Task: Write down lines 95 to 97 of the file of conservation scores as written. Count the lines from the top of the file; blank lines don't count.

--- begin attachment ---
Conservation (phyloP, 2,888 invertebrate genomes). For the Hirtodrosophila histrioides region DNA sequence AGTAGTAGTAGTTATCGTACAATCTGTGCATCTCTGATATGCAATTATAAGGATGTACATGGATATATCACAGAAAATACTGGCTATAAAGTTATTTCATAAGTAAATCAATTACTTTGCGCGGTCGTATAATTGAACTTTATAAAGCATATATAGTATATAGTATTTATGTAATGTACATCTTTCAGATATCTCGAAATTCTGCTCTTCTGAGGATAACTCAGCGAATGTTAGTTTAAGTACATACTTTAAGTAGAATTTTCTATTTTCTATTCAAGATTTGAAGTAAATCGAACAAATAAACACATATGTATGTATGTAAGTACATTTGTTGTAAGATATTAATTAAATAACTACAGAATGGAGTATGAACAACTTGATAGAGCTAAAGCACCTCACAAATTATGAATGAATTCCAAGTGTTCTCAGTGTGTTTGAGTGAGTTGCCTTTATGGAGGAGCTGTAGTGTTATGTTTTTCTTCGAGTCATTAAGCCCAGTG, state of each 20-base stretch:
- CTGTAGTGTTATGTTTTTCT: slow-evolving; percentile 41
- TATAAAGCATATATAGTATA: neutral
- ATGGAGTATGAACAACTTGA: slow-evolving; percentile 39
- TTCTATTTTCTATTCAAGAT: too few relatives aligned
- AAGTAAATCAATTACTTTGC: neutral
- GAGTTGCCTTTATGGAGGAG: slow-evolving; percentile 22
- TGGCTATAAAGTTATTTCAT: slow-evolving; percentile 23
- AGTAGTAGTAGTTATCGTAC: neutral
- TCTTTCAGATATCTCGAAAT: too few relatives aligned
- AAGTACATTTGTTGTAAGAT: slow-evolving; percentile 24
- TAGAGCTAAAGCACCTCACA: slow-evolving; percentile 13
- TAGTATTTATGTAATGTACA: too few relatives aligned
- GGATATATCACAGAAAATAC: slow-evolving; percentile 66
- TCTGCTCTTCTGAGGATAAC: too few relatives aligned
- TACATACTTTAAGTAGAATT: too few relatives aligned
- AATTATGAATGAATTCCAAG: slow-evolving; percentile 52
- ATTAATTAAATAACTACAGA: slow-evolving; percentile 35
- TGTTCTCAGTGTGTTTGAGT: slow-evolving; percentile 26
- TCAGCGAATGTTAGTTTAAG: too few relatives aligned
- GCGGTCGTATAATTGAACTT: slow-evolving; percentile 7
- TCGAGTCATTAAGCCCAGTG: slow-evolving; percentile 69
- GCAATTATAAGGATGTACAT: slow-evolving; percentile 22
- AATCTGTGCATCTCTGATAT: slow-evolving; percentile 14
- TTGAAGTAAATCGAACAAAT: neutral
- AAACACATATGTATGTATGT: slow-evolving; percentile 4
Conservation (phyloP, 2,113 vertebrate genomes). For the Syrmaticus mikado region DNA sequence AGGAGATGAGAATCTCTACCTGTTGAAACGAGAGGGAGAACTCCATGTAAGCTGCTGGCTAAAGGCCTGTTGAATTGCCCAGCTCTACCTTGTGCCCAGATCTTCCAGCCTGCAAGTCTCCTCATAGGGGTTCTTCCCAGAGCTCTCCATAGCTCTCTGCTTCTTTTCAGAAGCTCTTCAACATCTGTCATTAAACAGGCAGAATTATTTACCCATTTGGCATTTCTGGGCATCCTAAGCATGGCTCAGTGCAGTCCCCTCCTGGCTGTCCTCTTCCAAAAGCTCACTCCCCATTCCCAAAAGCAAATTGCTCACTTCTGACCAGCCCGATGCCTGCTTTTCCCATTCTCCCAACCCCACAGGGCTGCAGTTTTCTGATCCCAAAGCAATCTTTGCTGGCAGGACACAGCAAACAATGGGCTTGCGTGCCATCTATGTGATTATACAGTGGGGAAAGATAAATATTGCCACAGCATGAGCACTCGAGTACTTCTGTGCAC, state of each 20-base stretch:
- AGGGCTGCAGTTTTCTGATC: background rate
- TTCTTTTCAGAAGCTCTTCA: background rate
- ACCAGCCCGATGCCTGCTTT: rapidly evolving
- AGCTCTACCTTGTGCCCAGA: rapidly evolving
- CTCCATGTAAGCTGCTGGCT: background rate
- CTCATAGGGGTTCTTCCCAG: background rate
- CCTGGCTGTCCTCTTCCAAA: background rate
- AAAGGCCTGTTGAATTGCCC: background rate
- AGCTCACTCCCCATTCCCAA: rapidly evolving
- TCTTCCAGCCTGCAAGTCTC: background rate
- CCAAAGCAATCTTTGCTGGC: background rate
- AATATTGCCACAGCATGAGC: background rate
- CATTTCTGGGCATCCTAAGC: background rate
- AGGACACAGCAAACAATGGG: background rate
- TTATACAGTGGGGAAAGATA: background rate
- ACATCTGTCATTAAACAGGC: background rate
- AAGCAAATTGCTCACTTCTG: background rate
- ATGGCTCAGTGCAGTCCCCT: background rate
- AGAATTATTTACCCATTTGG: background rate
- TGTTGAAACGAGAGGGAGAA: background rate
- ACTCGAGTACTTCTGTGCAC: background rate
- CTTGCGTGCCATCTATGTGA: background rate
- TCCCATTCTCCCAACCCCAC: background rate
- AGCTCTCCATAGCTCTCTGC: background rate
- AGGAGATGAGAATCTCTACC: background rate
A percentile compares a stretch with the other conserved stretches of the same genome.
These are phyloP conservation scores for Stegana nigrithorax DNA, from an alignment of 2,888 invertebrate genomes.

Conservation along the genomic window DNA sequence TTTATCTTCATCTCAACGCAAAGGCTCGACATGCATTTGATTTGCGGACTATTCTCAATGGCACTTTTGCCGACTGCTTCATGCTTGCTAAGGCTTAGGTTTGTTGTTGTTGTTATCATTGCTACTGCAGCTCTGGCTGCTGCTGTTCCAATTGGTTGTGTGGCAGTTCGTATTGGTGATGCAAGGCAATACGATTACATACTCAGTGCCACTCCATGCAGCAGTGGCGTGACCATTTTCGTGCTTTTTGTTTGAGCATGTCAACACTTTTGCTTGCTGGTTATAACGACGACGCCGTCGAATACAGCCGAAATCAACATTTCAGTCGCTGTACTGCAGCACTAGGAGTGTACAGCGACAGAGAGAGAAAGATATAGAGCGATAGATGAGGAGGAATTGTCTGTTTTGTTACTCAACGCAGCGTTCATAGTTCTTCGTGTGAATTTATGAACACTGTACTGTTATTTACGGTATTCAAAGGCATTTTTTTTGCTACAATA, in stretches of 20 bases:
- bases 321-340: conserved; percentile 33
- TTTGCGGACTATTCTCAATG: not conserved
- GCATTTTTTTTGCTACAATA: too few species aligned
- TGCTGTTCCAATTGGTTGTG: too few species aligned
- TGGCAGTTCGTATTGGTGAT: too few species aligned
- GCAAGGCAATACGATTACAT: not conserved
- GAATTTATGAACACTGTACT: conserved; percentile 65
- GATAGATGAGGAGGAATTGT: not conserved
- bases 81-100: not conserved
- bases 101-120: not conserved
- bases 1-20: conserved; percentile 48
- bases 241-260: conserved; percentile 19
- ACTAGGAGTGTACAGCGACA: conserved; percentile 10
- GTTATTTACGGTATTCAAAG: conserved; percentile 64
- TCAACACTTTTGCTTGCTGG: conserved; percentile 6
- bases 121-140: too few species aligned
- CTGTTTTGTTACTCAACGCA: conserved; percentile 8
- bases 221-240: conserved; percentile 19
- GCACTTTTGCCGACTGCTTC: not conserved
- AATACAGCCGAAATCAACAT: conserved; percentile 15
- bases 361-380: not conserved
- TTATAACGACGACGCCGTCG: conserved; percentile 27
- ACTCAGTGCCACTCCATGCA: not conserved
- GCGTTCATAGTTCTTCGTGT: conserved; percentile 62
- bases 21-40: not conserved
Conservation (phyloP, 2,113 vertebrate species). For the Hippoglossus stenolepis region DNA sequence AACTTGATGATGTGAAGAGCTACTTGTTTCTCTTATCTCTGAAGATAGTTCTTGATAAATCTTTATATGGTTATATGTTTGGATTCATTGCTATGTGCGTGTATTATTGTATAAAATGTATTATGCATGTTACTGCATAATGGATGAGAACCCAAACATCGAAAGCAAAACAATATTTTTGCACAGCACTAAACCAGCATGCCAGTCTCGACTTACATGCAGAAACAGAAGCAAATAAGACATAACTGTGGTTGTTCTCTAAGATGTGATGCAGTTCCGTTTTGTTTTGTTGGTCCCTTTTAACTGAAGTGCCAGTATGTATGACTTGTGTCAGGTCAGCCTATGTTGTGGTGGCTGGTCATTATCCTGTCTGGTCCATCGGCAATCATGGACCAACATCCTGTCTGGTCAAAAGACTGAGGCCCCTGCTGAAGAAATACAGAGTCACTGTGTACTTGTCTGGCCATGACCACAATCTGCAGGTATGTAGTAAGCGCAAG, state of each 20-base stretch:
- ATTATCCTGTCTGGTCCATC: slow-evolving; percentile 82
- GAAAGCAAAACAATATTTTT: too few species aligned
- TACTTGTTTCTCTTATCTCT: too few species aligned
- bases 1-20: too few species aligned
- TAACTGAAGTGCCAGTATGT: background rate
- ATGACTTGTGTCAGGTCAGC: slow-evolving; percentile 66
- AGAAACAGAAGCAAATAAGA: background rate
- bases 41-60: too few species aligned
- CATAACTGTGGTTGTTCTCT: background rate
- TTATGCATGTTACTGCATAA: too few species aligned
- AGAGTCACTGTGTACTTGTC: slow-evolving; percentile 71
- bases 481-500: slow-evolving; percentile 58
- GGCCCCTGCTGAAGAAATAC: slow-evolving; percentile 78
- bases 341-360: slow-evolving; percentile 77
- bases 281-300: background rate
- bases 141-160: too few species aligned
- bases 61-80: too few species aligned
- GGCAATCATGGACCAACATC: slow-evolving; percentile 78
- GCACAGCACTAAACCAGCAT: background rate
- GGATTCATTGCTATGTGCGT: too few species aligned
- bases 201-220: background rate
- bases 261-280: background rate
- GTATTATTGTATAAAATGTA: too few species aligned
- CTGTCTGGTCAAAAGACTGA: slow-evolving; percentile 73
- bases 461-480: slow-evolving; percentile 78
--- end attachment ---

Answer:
- bases 341-360: slow-evolving; percentile 77
- bases 281-300: background rate
- bases 141-160: too few species aligned